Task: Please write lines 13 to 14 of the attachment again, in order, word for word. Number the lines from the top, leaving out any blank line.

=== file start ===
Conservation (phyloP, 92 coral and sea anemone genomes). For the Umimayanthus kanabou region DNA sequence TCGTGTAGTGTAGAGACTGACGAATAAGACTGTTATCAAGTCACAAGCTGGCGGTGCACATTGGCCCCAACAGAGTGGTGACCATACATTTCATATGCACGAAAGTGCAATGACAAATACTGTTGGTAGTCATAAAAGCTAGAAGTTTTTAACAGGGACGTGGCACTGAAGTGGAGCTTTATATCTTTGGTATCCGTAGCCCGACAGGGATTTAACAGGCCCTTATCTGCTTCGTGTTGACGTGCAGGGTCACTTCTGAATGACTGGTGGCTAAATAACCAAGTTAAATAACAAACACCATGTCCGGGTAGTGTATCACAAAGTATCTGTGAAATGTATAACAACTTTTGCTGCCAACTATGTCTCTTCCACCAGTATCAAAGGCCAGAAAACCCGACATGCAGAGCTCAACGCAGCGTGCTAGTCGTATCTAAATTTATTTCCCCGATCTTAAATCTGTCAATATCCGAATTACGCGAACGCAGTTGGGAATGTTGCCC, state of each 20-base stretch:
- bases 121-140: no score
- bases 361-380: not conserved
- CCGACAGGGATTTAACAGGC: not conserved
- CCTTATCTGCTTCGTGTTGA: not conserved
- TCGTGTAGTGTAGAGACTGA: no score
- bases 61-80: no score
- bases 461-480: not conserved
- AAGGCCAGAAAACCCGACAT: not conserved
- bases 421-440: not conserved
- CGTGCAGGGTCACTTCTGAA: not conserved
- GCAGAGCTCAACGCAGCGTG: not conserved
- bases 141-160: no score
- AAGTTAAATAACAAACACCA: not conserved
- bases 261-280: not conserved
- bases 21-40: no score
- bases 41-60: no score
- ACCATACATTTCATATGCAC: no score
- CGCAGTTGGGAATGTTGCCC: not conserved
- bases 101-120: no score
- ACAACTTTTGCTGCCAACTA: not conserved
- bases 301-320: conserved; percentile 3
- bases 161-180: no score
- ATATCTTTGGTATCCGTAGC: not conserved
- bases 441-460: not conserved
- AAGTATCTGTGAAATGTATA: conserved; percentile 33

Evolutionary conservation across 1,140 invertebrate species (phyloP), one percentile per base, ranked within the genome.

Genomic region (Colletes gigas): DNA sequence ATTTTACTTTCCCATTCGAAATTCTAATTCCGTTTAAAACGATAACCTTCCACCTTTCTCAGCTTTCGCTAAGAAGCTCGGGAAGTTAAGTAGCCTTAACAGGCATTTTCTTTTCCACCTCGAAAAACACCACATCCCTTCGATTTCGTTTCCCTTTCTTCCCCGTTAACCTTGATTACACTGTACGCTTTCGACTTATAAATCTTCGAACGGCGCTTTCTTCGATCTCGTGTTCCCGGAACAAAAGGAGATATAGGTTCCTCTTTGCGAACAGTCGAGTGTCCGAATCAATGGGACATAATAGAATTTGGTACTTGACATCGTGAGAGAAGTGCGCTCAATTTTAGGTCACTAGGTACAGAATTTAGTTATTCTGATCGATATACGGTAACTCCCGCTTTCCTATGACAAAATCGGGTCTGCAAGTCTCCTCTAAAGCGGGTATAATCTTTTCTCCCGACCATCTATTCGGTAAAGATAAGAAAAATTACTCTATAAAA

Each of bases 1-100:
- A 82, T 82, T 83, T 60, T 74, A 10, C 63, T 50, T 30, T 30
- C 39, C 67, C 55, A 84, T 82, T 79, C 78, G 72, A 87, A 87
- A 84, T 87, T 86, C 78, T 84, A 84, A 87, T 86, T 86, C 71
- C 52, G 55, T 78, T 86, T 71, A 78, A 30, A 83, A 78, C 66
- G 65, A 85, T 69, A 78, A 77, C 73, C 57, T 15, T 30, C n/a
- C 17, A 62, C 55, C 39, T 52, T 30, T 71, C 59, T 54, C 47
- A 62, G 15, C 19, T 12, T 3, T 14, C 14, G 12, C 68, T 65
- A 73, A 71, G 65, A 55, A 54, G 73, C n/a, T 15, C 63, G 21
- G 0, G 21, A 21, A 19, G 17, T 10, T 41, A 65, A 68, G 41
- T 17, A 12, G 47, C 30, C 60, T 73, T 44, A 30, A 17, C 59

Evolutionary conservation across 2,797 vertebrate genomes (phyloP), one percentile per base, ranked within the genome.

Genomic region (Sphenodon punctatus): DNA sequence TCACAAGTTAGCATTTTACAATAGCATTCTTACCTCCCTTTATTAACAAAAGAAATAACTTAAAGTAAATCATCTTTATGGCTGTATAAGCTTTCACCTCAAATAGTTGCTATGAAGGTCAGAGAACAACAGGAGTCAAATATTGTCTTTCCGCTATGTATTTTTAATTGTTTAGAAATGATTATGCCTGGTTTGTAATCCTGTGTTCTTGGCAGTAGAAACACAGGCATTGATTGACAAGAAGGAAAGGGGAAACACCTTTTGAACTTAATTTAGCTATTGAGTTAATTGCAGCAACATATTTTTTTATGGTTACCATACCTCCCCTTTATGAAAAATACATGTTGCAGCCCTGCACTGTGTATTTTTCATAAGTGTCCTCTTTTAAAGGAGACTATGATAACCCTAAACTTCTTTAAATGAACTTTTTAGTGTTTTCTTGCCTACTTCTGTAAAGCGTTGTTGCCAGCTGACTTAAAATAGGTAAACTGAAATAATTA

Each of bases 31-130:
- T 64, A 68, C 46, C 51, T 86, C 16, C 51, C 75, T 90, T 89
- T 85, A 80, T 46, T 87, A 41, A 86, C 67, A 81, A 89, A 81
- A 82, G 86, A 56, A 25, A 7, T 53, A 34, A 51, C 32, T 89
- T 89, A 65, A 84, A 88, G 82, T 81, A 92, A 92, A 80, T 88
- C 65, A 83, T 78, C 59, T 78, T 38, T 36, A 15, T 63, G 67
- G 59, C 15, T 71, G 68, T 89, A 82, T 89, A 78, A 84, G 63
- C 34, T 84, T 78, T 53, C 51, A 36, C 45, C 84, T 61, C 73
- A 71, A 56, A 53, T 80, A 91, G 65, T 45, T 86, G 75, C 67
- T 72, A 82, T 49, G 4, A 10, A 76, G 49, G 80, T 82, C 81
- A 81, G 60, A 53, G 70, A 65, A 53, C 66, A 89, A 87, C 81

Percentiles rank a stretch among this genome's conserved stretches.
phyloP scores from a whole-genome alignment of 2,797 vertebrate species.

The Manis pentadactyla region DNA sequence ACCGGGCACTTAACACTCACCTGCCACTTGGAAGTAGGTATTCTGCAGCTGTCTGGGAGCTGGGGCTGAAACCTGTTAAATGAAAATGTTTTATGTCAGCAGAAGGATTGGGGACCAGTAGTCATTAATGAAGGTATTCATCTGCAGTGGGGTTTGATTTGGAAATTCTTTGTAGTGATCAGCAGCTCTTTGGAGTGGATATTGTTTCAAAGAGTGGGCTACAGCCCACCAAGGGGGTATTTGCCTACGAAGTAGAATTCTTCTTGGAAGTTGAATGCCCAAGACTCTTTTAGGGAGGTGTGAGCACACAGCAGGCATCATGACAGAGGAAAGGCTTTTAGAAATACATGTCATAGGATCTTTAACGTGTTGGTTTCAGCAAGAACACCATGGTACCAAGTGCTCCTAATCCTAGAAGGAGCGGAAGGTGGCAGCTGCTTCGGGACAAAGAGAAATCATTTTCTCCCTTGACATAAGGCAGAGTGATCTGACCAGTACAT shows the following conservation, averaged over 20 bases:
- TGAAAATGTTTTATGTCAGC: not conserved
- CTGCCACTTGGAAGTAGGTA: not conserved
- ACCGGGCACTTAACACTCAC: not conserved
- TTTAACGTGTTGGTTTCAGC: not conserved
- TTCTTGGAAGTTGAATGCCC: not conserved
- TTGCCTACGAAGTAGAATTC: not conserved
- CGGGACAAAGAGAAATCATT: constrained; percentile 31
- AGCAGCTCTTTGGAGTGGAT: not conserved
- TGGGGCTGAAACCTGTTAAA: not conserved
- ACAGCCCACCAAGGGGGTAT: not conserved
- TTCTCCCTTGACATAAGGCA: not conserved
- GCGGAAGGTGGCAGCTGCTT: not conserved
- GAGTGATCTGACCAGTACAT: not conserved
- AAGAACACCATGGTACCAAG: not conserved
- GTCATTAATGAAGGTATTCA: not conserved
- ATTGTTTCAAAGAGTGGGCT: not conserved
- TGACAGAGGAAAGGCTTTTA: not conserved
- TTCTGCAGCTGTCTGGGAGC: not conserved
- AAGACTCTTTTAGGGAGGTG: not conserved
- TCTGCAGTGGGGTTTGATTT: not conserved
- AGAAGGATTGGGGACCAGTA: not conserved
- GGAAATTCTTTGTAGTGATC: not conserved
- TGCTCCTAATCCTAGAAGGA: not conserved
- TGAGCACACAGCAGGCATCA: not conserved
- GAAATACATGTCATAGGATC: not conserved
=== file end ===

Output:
- bases 141-160: no score
- AAGTTAAATAACAAACACCA: not conserved